The benefit for Ryan and his site would be an increase in traffic as the central aggregator would probably send far more people to him.

Maybe this could be added on to the to-do list for John Breslin? I know you’re reading this John. 🙂

I came up with this idea after Jarvis pointed to this review of Dinnerbuzz and it seems like a perfect idea for the Irish boggersphere. With a few use of tags such as or or it could be easily implemneted by some clever programmers i.e. NOT me.

Go to Ryan’s site NOW

Monday, July 18th, 2005

Not visited Ryan’s website in an age until this morning as I wanted to do some research on another idea for an irishblog thing. (More in another post) This is Ryan’s blog and this is Ryan’s Flickr site.

I’d read Donncha praise Ryan in a few posts but just didn’t have time to look at the site. Donncha himself has some fantastic photos like this. Anyways, bookmark both sites.

Could I also suggest that the lads tag their photo posts as ? Be nice to do searches and come up with all those gems.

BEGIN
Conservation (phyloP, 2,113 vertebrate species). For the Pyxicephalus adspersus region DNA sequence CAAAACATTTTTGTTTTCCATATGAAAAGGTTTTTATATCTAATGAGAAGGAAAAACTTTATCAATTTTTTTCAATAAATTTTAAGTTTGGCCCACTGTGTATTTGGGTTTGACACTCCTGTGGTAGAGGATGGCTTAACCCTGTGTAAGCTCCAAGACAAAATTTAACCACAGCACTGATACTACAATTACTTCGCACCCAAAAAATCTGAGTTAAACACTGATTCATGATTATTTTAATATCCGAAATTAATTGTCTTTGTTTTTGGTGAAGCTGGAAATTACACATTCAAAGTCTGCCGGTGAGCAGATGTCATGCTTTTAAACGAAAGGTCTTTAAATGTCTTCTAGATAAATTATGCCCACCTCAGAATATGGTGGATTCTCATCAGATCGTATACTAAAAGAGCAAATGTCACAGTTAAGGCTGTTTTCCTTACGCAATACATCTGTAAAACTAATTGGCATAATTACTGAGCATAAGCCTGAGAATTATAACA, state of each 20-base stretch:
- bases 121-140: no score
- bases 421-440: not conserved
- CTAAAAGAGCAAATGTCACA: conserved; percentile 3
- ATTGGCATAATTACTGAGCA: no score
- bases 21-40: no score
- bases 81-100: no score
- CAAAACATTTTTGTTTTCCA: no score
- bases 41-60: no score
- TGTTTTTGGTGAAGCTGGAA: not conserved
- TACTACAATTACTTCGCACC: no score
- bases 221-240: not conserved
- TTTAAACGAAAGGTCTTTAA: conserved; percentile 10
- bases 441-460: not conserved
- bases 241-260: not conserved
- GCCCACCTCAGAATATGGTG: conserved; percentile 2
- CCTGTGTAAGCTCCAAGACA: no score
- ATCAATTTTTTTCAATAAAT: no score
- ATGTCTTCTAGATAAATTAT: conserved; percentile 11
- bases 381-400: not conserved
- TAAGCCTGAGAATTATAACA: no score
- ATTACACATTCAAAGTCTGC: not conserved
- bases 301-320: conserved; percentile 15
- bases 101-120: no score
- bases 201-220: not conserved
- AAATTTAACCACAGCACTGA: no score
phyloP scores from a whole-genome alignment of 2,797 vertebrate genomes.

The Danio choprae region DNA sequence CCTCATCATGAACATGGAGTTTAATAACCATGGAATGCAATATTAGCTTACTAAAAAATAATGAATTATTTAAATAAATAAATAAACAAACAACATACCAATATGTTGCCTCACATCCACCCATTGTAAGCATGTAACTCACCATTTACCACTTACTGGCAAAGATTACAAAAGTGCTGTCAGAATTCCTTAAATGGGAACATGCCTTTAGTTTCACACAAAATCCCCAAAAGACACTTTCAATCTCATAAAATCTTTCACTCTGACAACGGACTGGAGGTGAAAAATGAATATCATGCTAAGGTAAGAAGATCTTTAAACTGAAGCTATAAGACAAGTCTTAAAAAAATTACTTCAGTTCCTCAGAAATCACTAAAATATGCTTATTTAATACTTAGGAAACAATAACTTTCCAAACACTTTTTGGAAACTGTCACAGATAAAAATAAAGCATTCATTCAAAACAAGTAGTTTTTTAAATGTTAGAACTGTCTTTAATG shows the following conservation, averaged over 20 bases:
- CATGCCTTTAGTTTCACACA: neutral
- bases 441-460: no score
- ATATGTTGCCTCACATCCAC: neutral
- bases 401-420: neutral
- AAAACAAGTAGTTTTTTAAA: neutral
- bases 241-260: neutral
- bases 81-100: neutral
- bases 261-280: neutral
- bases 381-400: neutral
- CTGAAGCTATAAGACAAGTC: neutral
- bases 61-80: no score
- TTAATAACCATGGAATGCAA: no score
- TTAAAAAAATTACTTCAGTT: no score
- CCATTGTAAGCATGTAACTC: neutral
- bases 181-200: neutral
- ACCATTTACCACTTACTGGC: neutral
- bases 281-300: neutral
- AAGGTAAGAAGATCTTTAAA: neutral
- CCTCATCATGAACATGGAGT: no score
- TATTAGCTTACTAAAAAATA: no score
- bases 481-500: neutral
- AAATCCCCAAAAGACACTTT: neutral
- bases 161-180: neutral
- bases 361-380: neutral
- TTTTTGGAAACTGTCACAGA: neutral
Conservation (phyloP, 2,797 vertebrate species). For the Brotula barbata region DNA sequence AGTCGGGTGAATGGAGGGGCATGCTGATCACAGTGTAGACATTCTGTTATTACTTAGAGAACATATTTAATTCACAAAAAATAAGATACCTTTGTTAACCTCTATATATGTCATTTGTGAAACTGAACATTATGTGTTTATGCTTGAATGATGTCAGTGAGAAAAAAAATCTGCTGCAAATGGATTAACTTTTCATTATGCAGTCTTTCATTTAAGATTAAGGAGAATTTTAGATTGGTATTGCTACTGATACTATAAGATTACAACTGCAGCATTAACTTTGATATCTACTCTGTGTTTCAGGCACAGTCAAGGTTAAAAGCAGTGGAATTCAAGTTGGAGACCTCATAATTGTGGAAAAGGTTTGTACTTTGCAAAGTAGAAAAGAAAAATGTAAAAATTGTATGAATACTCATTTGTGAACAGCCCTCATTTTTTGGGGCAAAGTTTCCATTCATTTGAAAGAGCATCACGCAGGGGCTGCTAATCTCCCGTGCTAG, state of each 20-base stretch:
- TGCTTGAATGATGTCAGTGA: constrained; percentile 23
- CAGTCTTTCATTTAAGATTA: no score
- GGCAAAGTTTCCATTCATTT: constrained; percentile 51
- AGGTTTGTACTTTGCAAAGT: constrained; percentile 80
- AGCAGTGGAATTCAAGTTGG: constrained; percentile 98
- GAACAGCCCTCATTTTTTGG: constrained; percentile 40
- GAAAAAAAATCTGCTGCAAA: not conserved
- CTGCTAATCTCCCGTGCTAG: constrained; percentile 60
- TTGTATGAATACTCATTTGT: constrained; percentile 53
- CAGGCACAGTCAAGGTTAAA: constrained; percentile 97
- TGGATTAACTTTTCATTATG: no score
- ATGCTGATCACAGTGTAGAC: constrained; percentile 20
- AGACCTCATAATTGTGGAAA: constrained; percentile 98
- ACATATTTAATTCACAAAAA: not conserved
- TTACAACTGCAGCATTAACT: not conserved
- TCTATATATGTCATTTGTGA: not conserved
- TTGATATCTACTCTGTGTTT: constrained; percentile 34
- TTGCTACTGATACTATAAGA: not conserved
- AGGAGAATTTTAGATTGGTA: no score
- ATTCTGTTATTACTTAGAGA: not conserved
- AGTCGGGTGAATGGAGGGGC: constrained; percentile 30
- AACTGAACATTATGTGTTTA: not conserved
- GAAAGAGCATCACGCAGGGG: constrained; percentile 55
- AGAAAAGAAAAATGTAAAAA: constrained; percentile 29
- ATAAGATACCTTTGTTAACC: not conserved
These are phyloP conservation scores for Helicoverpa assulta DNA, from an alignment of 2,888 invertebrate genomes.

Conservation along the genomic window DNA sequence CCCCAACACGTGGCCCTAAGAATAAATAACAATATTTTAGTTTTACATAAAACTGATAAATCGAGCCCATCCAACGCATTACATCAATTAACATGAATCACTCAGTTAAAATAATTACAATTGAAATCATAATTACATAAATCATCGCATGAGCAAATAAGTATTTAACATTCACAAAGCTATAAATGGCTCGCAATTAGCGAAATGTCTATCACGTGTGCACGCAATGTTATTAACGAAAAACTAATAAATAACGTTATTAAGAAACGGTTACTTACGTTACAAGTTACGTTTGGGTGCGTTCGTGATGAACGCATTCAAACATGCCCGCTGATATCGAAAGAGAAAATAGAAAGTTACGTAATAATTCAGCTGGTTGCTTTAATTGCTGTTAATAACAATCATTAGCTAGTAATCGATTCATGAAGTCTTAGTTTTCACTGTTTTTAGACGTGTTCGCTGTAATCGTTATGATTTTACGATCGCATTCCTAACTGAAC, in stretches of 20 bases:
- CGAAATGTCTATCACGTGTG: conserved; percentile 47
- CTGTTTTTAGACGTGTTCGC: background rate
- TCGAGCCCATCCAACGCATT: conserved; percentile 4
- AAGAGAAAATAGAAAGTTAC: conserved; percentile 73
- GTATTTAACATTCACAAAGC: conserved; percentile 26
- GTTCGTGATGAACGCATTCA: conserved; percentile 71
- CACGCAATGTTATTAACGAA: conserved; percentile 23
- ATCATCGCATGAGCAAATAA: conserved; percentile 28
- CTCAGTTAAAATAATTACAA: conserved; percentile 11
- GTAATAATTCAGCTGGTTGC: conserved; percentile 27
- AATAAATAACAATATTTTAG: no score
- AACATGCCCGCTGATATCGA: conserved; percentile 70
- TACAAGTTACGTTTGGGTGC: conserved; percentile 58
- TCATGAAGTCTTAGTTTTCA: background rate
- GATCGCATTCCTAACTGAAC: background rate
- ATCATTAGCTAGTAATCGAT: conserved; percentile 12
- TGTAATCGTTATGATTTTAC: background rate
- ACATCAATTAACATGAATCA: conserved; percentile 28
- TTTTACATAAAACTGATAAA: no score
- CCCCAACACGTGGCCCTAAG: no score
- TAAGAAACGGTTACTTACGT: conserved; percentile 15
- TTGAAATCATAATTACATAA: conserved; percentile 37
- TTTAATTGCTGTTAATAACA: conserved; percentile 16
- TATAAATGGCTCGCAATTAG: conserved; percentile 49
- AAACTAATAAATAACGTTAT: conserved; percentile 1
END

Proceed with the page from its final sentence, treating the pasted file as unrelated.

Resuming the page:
7 Words You Can’t Say in Kindergarten

Monday, July 18th, 2005

Nathan Torkington has his kids tell it how it is. The last word, which I suppose you could call the “punchline” is fairly powerful. I wonder is there an Irish version of this?

Lots of good comments here on it. His kids are cute too and the way they react to saying some of the words is precious. Exposing the kids to these words is not wrong at all. Compare this to the kids dancing on the grave of Matthew Shephard and screaming “God hates fags” at pride marches.

It’s the overriding attitude behind the words that is more important. You can use simple words that will get around the strictest censor and still cause absolute offense and harm.

FAO Joe Bloggs from the Tribune

Monday, July 18th, 2005

The Blog section in the Sunday Tribune, which as Piaras mentions got bumped up to page 13 mentions my little rant about the Irish Examiner and Archiseek.

The bit that got my attention though was their comment: